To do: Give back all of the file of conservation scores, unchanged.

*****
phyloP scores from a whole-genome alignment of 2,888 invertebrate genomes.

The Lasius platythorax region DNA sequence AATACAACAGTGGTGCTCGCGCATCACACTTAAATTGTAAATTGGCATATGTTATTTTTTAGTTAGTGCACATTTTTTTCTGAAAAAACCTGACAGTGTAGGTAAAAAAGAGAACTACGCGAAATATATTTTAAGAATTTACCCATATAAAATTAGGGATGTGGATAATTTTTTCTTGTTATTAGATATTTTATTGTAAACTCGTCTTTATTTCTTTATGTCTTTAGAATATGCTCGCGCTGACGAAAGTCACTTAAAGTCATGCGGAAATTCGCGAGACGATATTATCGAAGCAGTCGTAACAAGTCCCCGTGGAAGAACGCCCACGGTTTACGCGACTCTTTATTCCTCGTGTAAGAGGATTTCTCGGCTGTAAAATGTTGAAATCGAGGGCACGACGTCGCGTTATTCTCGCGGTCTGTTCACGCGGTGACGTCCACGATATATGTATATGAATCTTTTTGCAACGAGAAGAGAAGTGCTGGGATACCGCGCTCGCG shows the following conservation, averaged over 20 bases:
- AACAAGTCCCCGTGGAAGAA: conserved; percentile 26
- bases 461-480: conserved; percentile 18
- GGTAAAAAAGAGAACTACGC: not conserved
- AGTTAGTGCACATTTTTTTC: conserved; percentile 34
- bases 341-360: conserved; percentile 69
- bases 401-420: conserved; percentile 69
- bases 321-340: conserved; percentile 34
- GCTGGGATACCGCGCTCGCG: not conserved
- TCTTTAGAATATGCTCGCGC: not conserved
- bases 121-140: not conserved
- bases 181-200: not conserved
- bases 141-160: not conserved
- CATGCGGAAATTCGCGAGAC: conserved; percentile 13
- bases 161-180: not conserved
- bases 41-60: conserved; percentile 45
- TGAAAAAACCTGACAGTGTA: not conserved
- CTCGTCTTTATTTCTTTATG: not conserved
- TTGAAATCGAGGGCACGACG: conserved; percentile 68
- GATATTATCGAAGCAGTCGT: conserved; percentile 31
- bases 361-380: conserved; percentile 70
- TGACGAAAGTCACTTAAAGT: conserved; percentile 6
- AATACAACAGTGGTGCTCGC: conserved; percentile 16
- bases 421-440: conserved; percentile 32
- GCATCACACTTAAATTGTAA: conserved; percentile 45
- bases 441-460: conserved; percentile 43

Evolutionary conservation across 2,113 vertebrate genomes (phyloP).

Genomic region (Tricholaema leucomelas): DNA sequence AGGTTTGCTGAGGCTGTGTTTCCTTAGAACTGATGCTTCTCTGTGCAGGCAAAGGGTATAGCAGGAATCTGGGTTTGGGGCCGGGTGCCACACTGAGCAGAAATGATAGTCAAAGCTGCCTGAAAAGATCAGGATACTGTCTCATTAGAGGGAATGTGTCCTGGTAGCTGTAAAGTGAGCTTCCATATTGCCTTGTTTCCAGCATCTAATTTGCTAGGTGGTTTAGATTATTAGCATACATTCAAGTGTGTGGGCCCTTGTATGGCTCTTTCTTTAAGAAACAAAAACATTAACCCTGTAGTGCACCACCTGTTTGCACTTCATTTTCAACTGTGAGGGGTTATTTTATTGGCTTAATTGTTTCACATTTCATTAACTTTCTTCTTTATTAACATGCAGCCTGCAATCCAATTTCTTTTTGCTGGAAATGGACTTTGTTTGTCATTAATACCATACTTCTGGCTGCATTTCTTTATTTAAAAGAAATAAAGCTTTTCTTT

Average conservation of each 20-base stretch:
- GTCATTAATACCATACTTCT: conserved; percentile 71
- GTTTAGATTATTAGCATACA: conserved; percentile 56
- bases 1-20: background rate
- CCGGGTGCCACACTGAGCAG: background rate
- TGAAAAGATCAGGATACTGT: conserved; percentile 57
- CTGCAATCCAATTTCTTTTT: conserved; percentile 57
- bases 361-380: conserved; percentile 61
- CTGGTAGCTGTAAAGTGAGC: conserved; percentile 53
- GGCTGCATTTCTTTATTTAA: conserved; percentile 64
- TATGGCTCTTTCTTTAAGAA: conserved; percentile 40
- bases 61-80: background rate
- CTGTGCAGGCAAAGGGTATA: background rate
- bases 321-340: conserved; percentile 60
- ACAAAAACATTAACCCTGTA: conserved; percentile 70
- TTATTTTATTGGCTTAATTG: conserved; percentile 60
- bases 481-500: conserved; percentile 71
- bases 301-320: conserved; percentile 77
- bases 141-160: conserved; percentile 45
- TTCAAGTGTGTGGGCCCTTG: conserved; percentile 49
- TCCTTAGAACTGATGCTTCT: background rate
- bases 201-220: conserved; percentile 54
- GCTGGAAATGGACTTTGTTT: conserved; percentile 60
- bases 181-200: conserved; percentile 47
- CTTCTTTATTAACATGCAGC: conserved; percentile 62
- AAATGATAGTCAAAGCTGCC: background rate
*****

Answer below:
phyloP scores from a whole-genome alignment of 2,888 invertebrate genomes.

The Lasius platythorax region DNA sequence AATACAACAGTGGTGCTCGCGCATCACACTTAAATTGTAAATTGGCATATGTTATTTTTTAGTTAGTGCACATTTTTTTCTGAAAAAACCTGACAGTGTAGGTAAAAAAGAGAACTACGCGAAATATATTTTAAGAATTTACCCATATAAAATTAGGGATGTGGATAATTTTTTCTTGTTATTAGATATTTTATTGTAAACTCGTCTTTATTTCTTTATGTCTTTAGAATATGCTCGCGCTGACGAAAGTCACTTAAAGTCATGCGGAAATTCGCGAGACGATATTATCGAAGCAGTCGTAACAAGTCCCCGTGGAAGAACGCCCACGGTTTACGCGACTCTTTATTCCTCGTGTAAGAGGATTTCTCGGCTGTAAAATGTTGAAATCGAGGGCACGACGTCGCGTTATTCTCGCGGTCTGTTCACGCGGTGACGTCCACGATATATGTATATGAATCTTTTTGCAACGAGAAGAGAAGTGCTGGGATACCGCGCTCGCG shows the following conservation, averaged over 20 bases:
- AACAAGTCCCCGTGGAAGAA: conserved; percentile 26
- bases 461-480: conserved; percentile 18
- GGTAAAAAAGAGAACTACGC: not conserved
- AGTTAGTGCACATTTTTTTC: conserved; percentile 34
- bases 341-360: conserved; percentile 69
- bases 401-420: conserved; percentile 69
- bases 321-340: conserved; percentile 34
- GCTGGGATACCGCGCTCGCG: not conserved
- TCTTTAGAATATGCTCGCGC: not conserved
- bases 121-140: not conserved
- bases 181-200: not conserved
- bases 141-160: not conserved
- CATGCGGAAATTCGCGAGAC: conserved; percentile 13
- bases 161-180: not conserved
- bases 41-60: conserved; percentile 45
- TGAAAAAACCTGACAGTGTA: not conserved
- CTCGTCTTTATTTCTTTATG: not conserved
- TTGAAATCGAGGGCACGACG: conserved; percentile 68
- GATATTATCGAAGCAGTCGT: conserved; percentile 31
- bases 361-380: conserved; percentile 70
- TGACGAAAGTCACTTAAAGT: conserved; percentile 6
- AATACAACAGTGGTGCTCGC: conserved; percentile 16
- bases 421-440: conserved; percentile 32
- GCATCACACTTAAATTGTAA: conserved; percentile 45
- bases 441-460: conserved; percentile 43

Evolutionary conservation across 2,113 vertebrate genomes (phyloP).

Genomic region (Tricholaema leucomelas): DNA sequence AGGTTTGCTGAGGCTGTGTTTCCTTAGAACTGATGCTTCTCTGTGCAGGCAAAGGGTATAGCAGGAATCTGGGTTTGGGGCCGGGTGCCACACTGAGCAGAAATGATAGTCAAAGCTGCCTGAAAAGATCAGGATACTGTCTCATTAGAGGGAATGTGTCCTGGTAGCTGTAAAGTGAGCTTCCATATTGCCTTGTTTCCAGCATCTAATTTGCTAGGTGGTTTAGATTATTAGCATACATTCAAGTGTGTGGGCCCTTGTATGGCTCTTTCTTTAAGAAACAAAAACATTAACCCTGTAGTGCACCACCTGTTTGCACTTCATTTTCAACTGTGAGGGGTTATTTTATTGGCTTAATTGTTTCACATTTCATTAACTTTCTTCTTTATTAACATGCAGCCTGCAATCCAATTTCTTTTTGCTGGAAATGGACTTTGTTTGTCATTAATACCATACTTCTGGCTGCATTTCTTTATTTAAAAGAAATAAAGCTTTTCTTT

Average conservation of each 20-base stretch:
- GTCATTAATACCATACTTCT: conserved; percentile 71
- GTTTAGATTATTAGCATACA: conserved; percentile 56
- bases 1-20: background rate
- CCGGGTGCCACACTGAGCAG: background rate
- TGAAAAGATCAGGATACTGT: conserved; percentile 57
- CTGCAATCCAATTTCTTTTT: conserved; percentile 57
- bases 361-380: conserved; percentile 61
- CTGGTAGCTGTAAAGTGAGC: conserved; percentile 53
- GGCTGCATTTCTTTATTTAA: conserved; percentile 64
- TATGGCTCTTTCTTTAAGAA: conserved; percentile 40
- bases 61-80: background rate
- CTGTGCAGGCAAAGGGTATA: background rate
- bases 321-340: conserved; percentile 60
- ACAAAAACATTAACCCTGTA: conserved; percentile 70
- TTATTTTATTGGCTTAATTG: conserved; percentile 60
- bases 481-500: conserved; percentile 71
- bases 301-320: conserved; percentile 77
- bases 141-160: conserved; percentile 45
- TTCAAGTGTGTGGGCCCTTG: conserved; percentile 49
- TCCTTAGAACTGATGCTTCT: background rate
- bases 201-220: conserved; percentile 54
- GCTGGAAATGGACTTTGTTT: conserved; percentile 60
- bases 181-200: conserved; percentile 47
- CTTCTTTATTAACATGCAGC: conserved; percentile 62
- AAATGATAGTCAAAGCTGCC: background rate